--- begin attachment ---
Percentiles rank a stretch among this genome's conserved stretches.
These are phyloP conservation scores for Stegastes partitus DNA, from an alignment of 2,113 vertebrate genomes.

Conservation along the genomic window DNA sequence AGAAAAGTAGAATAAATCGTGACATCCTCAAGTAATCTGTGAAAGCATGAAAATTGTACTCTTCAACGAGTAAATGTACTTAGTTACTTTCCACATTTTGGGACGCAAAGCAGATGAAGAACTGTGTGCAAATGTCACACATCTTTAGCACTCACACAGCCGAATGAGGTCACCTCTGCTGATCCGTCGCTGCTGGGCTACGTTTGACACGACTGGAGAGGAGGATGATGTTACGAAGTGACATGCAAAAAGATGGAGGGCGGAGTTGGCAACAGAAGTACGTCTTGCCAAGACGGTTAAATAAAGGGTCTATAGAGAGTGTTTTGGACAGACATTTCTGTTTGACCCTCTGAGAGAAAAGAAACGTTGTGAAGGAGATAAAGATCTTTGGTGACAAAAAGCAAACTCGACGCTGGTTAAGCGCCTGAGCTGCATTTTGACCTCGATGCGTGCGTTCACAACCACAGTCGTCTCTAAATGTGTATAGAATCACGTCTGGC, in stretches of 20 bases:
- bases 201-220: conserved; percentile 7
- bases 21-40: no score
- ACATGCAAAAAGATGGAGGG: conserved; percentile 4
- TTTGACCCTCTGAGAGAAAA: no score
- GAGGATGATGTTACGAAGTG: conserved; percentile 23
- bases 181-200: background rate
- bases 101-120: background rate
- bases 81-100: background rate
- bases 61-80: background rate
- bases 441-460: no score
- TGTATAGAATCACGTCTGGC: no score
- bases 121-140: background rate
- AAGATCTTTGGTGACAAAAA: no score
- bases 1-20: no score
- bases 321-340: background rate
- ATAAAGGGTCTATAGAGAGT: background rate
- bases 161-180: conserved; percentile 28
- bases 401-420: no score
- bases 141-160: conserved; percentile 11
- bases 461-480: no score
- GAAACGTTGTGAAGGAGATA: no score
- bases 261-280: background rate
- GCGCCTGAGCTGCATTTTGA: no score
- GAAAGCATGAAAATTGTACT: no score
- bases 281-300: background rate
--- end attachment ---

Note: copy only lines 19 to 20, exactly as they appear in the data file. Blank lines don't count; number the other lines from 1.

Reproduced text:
- ATAAAGGGTCTATAGAGAGT: background rate
- bases 161-180: conserved; percentile 28